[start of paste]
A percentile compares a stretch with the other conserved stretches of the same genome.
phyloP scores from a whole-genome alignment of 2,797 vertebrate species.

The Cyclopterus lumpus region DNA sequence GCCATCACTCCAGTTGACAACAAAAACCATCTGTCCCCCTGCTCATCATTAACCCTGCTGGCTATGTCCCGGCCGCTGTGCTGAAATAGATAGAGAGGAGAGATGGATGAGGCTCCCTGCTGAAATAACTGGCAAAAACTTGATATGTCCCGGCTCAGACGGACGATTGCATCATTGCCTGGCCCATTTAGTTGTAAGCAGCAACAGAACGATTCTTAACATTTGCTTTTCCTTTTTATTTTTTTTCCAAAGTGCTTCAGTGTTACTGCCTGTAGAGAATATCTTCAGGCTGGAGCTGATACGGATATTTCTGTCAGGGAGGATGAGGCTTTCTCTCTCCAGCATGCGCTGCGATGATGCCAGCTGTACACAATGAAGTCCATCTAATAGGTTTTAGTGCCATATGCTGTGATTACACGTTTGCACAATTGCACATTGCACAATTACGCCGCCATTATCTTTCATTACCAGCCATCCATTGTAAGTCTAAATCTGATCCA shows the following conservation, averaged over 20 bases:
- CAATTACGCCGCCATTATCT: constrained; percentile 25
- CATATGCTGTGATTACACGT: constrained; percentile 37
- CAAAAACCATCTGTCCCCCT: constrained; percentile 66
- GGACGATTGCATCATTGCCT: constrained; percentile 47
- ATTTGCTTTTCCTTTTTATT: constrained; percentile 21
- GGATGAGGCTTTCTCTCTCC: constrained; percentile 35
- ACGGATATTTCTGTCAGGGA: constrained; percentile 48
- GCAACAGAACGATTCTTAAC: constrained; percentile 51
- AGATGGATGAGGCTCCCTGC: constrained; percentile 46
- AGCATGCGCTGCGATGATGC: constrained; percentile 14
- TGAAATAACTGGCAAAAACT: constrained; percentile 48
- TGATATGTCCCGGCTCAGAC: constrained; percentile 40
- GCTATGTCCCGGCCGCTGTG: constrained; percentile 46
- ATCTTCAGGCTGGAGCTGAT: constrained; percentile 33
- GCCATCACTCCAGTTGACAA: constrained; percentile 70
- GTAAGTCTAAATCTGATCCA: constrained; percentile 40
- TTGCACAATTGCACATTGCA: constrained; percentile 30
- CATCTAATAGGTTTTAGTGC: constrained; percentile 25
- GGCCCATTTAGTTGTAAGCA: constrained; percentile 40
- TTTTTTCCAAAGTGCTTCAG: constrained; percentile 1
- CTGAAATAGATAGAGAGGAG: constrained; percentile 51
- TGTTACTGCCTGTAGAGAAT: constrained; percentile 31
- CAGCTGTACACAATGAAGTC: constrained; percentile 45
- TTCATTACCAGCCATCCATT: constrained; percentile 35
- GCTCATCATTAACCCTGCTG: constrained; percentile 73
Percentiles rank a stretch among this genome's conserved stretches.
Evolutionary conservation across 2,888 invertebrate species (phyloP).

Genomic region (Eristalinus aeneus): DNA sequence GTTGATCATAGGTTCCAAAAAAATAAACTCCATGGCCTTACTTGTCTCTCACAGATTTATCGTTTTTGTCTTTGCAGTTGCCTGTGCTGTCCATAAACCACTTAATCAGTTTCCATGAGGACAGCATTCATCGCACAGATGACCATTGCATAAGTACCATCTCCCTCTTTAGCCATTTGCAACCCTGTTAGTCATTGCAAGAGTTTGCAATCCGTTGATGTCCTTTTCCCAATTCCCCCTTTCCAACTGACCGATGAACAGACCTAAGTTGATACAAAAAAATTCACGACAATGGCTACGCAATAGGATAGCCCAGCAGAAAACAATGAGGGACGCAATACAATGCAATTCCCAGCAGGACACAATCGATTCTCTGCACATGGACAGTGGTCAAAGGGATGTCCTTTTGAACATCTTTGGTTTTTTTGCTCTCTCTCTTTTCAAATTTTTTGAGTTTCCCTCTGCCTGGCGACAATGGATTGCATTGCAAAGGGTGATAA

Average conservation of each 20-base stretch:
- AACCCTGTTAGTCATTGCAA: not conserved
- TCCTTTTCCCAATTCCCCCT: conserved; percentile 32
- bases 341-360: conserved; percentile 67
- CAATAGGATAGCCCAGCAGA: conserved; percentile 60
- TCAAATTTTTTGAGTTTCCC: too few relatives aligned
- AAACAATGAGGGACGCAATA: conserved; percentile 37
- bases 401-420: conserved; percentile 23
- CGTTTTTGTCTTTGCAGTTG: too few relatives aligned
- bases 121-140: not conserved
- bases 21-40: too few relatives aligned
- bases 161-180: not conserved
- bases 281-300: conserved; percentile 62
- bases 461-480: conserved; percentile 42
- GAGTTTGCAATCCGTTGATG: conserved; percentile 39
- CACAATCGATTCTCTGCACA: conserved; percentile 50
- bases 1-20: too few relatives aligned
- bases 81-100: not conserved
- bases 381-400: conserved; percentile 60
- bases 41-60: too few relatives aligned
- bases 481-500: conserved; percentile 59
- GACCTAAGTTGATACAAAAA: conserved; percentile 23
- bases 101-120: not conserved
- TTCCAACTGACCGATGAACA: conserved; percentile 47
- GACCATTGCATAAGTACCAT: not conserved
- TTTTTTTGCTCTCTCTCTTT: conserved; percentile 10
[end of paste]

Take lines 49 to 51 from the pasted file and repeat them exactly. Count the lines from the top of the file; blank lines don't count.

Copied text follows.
- bases 81-100: not conserved
- bases 381-400: conserved; percentile 60
- bases 41-60: too few relatives aligned